The US Commerce Department issued Monday new rules expanding restrictions on Huawei, in a move that will further narrow the Chinese telecommunications equipment maker’s access to crucial chips.

Why it matters: The move could further close what some US officials call “loopholes” in Huawei’s chip supply chain, forcing non-US companies to apply for a license to sell chips made using American technology to Huawei.

  • The Trump administration has already banned US companies from shipping components and technology to Huawei, and cut it off from overseas semiconductor manufacturers that use American software and technology.
  • Monday’s new rules mean Huawei can’t circumvent the ban by purchasing commercially available chips it needs from third-party vendors.

Details: The US Commerce Department added another 38 Huawei subsidiaries into the so-called “Entity List” and imposed license requirements on any transactions involving items subject to US export controls, it said in a statement on Monday.

  • This means vendors of chips made with US technology will have to apply for a license in transactions where Huawei or other companies on the Entity List act as a “purchaser, intermediate, or end user,” according to the statement.
  • “These actions, effective immediately, prevent Huawei’s attempts to circumvent US export controls to obtain electronic components developed or produced using US technology,” the Commerce Department said in the statement.
  • The US President Donald Trump reinforced his concern that Huawei equipment could be used to spy on Americans. During an interview on Monday on “Fox & Friends,” Trump called the Chinese company “Spy-Wei.”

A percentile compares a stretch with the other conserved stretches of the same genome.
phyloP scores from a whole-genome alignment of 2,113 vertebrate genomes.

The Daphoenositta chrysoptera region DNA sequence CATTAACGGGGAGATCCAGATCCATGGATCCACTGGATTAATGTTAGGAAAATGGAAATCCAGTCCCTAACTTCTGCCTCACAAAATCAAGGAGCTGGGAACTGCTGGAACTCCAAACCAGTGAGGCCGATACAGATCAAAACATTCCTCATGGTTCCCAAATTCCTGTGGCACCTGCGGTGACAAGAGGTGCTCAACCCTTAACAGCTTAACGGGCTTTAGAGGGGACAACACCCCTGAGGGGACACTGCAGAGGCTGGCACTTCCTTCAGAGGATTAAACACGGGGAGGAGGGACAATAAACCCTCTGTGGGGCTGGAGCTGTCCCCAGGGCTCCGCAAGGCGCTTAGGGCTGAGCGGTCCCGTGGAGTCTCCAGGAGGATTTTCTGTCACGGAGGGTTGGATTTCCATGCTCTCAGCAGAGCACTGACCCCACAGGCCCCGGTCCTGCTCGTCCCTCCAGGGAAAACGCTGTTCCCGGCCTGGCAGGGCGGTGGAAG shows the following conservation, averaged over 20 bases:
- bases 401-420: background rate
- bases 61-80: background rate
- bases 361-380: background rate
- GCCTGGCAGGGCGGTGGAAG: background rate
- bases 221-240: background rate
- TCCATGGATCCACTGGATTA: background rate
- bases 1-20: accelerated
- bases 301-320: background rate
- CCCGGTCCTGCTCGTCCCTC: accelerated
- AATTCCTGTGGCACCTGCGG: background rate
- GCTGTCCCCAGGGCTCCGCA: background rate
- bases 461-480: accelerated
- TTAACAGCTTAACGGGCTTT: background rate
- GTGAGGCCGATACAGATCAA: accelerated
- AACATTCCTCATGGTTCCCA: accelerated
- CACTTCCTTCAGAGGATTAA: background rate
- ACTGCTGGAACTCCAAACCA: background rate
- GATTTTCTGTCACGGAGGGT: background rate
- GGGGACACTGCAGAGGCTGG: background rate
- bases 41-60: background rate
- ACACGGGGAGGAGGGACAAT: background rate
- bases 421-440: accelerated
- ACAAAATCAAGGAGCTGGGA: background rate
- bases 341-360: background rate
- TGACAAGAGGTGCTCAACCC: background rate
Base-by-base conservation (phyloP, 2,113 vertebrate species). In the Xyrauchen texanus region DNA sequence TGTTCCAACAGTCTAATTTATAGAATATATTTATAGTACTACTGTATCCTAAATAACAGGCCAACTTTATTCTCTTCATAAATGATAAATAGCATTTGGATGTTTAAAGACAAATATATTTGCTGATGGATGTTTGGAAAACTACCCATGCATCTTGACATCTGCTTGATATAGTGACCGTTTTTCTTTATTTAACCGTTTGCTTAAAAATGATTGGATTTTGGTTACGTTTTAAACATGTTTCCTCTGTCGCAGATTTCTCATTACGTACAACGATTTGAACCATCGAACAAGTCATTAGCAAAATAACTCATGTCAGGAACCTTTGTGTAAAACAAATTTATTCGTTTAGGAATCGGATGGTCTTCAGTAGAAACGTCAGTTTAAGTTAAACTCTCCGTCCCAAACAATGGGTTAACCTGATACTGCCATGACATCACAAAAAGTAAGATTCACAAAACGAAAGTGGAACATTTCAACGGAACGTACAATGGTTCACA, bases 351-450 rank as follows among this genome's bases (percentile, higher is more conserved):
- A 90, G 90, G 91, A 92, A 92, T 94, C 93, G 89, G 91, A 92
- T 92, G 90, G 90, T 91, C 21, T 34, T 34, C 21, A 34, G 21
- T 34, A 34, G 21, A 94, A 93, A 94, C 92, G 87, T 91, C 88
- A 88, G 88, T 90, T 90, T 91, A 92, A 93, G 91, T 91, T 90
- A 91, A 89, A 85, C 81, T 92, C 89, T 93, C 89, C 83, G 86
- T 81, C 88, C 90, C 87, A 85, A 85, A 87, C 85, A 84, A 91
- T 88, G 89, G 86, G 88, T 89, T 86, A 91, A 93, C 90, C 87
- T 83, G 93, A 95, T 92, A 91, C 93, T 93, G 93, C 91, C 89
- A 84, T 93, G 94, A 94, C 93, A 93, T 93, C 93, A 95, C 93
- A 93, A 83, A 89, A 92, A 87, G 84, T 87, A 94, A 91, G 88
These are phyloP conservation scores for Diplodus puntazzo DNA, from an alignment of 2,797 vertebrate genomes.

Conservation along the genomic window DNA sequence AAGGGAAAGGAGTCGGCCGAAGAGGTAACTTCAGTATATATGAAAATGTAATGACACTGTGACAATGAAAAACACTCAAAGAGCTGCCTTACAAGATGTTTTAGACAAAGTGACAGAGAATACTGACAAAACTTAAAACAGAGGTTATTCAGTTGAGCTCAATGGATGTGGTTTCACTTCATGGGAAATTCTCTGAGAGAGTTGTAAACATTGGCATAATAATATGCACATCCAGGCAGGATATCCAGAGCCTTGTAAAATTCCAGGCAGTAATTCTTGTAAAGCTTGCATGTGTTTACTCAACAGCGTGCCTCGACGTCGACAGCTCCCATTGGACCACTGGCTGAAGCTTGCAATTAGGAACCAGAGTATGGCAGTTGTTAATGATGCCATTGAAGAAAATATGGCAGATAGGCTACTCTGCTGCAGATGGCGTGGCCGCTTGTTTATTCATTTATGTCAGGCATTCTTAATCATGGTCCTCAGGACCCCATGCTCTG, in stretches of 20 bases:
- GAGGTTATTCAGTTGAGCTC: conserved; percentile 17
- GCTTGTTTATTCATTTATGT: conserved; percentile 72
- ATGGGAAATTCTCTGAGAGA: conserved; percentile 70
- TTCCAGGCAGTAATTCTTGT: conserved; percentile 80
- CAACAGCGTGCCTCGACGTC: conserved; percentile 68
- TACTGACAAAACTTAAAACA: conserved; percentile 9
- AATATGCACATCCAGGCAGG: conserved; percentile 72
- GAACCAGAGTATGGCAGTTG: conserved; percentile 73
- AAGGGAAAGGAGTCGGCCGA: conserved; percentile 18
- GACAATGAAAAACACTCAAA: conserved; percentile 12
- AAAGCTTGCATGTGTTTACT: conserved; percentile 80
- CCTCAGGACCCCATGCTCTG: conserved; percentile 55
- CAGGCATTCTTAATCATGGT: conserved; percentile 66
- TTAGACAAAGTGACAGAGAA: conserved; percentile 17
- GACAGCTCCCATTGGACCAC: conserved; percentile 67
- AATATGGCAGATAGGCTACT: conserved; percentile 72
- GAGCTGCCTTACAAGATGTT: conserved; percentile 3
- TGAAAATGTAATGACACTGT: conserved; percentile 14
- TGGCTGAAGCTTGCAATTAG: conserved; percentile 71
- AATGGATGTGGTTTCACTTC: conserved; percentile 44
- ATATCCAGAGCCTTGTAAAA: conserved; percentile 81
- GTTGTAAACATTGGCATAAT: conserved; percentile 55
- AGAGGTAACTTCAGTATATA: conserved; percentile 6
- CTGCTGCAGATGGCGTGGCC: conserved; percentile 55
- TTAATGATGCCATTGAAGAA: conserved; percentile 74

• A representative of Huawei declined to comment to a request from TechNode on Tuesday.

Context: A series of US restrictions on critical chips has taken a toll on Huawei’s business, especially in the smartphone segment.

  • Chinese media Caixin reported earlier this month that Huawei will stop making its flagship Kirin chipsets after Sept. 15 due to US pressure on suppliers. 
  • Huawei’s high-end Mate 40 handsets, which will debut this fall, will be the last smartphones featuring the Kirin 9000 processor, company’s most advanced processor, said Yu Chengdong, head of Huawei’s consumer business, who called it a “huge loss” to the company, according to Caixin.
  • Huawei’s in-house chip designer Hisilicon relies on software from US companies such as Cadence Design Systems and Synopsys to design its chips. It outsources the production of its chip designs to Taiwan Semiconductor Manufacturing Company, but the collaboration is under pressure because of new US export regulations announced in May.
  • Mediatek, a Taiwanese chip designer, is widely seen as a possible alternative to Huawei’s Hisilicon. The company told Chinese business media Yicai Tuesday that it is evaluating the US export rule changes to make sure it complies with relative regulations.

Writing about semiconductors and telecommunications.